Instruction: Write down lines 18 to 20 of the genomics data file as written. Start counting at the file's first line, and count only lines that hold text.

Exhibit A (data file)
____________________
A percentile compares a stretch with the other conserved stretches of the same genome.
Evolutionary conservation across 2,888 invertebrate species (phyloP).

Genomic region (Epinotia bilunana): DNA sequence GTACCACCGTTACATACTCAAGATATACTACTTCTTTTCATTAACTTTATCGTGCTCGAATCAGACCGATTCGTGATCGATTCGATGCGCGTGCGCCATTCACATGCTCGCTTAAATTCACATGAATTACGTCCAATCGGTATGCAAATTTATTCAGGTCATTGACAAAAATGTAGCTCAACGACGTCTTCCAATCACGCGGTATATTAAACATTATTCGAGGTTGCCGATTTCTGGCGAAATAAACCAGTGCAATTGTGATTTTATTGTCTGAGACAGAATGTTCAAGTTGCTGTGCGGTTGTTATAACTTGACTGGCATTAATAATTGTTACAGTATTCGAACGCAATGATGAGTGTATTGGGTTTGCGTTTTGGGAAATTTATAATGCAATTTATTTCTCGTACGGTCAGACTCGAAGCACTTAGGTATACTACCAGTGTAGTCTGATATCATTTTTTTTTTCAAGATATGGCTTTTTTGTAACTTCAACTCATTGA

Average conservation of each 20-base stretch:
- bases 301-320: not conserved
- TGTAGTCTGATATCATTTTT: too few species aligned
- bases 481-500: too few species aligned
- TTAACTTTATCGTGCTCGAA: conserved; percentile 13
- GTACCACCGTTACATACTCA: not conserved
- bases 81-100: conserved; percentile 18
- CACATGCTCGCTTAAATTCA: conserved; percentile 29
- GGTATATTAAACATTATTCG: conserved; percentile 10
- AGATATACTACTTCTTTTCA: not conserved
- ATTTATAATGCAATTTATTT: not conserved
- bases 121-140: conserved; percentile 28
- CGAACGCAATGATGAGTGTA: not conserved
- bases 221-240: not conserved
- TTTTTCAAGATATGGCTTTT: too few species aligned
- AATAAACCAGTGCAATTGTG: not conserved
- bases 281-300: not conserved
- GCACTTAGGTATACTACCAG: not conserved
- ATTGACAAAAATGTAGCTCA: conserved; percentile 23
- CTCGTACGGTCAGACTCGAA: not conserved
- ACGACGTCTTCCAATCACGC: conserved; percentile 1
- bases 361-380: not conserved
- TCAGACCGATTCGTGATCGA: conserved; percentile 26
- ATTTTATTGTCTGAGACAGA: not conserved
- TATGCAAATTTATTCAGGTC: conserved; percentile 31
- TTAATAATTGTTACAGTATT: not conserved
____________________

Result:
- TTTTTCAAGATATGGCTTTT: too few species aligned
- AATAAACCAGTGCAATTGTG: not conserved
- bases 281-300: not conserved